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If you’ve ever thought that your favorite packaged food products have gotten smaller, it’s not in your head — that’s shrinkflation. You’ve heard of inflation, as prices on just about everything have risen over the past year — but shrinkflation is the practice of charging you the same amount for less product. And plenty of brands are doing it to deal with rising manufacturing costs.
Your cereal, yogurt, crackers, chips, cookies, oatmeal, and more are getting smaller. So no, you’re not going crazy. Lots of companies are doing this. We’ll tell you all about shrinkflation, which brands are getting smaller, show you an example of shrinkflation, and what to do about it.
What is shrinkflation?
In short, it’s paying the same amount for less product. It’s a classic game of “Would You Rather?” … would you rather pay more in the checkout line for the product size you’re used to, or would you rather pay the same amount and get less product?
Brands are having to make these kinds of decisions as inflation makes everything more expensive.
In June 2022, food costs were 10.4% up over June 2021. Manufacturers are facing increased costs, too, but they have good reason to shrink products instead of raising prices.
A recent study by Roi Advisers showed that for every 1% a price increases, brands lose 2.6% of their shoppers. To avoid that, companies are instead shrinking their product sizes. Here’s who has made changes:
Shrinkflation example? Gatorade bottles are smaller — but the company is saying it’s a redesign, not shrinkflation.
Pepsi-Co, the company that owns Gatorade, shrank their 32-ounce bottles of Gatorade down to 28 ounces. That’s 14% less Gatorade for the same $1.50 price tag, a classic shrinkflation example.
Pepsi-Co spun the whole thing as a redesign of their bottle. A Pepsi-Co rep said they made the bottle “more aerodynamic, and … easier to grab,” before saying that the bottles were a little more expensive. Gonna need those Gatorade coupons more than ever.
If you’re a Doritos-lover, expect five fewer chips in your next bag.
Another shrinkflation example: Your bag of Doritos might feel a little lighter lately because it’s missing five chips.
In July 2022, a Frito-Lay rep confirmed what some Dorito lovers suspected to be true — there’s a little more air in every bag of Doritos. The chips shrank from 9.75 ounces to 9.25 ounces, and at $4.50, you’re overpaying by $0.23.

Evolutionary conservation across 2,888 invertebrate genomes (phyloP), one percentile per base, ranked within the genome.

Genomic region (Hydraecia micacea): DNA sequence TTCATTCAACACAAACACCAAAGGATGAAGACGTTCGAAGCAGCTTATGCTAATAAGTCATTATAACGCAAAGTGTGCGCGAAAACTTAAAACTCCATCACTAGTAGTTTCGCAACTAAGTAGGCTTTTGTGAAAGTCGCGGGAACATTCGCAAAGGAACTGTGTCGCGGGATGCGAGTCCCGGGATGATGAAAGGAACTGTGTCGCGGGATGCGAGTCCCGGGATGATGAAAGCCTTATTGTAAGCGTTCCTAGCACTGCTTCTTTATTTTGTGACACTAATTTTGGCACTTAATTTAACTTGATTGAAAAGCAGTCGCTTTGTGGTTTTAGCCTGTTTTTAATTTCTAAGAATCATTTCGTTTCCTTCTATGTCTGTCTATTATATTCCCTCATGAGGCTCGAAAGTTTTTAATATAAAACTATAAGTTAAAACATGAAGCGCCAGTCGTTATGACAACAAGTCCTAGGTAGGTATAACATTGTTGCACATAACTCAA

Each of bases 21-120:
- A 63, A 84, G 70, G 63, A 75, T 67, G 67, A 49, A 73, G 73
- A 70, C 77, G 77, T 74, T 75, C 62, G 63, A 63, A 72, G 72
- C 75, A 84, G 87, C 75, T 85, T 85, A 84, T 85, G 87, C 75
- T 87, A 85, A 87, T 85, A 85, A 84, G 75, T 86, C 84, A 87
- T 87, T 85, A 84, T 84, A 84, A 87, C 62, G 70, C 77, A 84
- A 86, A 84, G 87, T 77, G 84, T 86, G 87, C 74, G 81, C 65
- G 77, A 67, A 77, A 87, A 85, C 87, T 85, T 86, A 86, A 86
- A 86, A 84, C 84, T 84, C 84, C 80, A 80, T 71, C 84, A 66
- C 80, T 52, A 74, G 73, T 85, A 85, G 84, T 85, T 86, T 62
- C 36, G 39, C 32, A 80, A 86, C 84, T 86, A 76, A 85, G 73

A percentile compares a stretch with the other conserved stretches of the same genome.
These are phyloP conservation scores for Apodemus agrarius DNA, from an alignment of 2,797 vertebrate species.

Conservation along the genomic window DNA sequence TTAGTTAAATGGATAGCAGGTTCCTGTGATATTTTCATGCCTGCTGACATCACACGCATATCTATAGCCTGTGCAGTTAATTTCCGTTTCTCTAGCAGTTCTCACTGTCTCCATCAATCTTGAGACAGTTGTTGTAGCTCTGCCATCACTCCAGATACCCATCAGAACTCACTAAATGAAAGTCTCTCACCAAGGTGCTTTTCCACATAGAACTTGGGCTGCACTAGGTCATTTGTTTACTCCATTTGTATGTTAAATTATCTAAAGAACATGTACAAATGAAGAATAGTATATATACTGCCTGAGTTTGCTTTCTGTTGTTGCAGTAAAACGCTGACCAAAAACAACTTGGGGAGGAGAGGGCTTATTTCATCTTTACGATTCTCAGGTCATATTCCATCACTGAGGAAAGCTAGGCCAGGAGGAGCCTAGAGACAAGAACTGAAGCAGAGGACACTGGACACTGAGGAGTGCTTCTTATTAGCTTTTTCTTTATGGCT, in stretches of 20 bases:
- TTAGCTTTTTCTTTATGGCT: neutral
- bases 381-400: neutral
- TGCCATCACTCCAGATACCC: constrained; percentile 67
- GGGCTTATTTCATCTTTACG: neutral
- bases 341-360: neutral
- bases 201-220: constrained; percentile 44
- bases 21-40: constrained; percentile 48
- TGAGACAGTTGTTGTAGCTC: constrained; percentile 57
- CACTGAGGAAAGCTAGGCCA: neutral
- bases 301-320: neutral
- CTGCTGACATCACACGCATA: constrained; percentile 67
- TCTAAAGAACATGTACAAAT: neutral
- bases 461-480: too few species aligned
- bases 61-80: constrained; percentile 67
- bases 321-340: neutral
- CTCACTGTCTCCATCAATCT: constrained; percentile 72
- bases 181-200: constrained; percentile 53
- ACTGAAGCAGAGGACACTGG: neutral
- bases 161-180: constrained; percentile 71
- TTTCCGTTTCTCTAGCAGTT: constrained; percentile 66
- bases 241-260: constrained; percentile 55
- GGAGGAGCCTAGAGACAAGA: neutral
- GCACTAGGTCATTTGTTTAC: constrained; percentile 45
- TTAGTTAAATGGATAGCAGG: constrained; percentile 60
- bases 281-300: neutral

Example of Shrinkflation: Post, General Mills, and more are also getting called out for offering up to 42% less for the same price.
Gatorade and Doritos aren’t the only example of shrinkflation we’ve got. We made a list of products that have quietly gotten smaller but still cost the same. We did the work for you and calculated how much it shrank and how much money you’re overspending by:
Burger King is giving you fewer nuggets, and Domino’s is giving you fewer wings.
No, the Burger King worker didn’t eat two of your nuggets — they’re selling fewer of them. In 2021, Burger King announced that they reduced their 10-piece nugget to eight pieces while still keeping the $1 price tag. It’s the first time they’ve ever done this kind of thing.
Back in January 2022, Domino’s did the same thing with their $7.99 chicken wings, going from 10 pieces to eight.
Follow the shrinkflation subreddit to stay on top of what companies are shrinking your stuff.
It’s no surprise that we found a subreddit dedicated to shrinkflation.
One Reddit user posted a picture of their Zaxby’s chicken finger, pointing out that they’re now smaller than the size of their fries. A commenter said their chicken finger size has probably shrunk “over 30%” in the past few years.
Another person discovered that a $2.29 10-count box of Ortega taco shells is now an ounce lighter than before. In a side-by-side shrinkflation example picture, the old shells were bigger than the new box of shells.
Someone else posted how Aldi’s protein bars went from 1.6 ounces to 1.2 ounces since 2021.
Beware — you could spend hours on this Reddit going down the rabbit hole of product shrinkage testimony.
Get a kitchen scale to weigh your food and ensure you’re not getting ripped off.
The best way to ensure you’re not getting shorted on food is to weigh it yourself. Grabbing a scale, weighing your food, and comparing it to the ounce amount on the package will let you know if you might consider changing brands.
Do the same with food from restaurants or fast food spots. With rising food costs, chances are, they’re giving you smaller portions too.
We found some great deals on scales through Amazon Outlet:
- AQwzh White Digital Food Kitchen Scale – $8.69 (regularly $12.99)
- TICWELL Essential Food Scale – $9.79 (regularly $13.99)
- Taylor Kitchen Scale at Costco – regularly $14.97
- Nicewell Food Scale – $8.99 (regularly $24.99)
TIP: Beat grocery stores at their own game with our 14 food savings hacks to save big.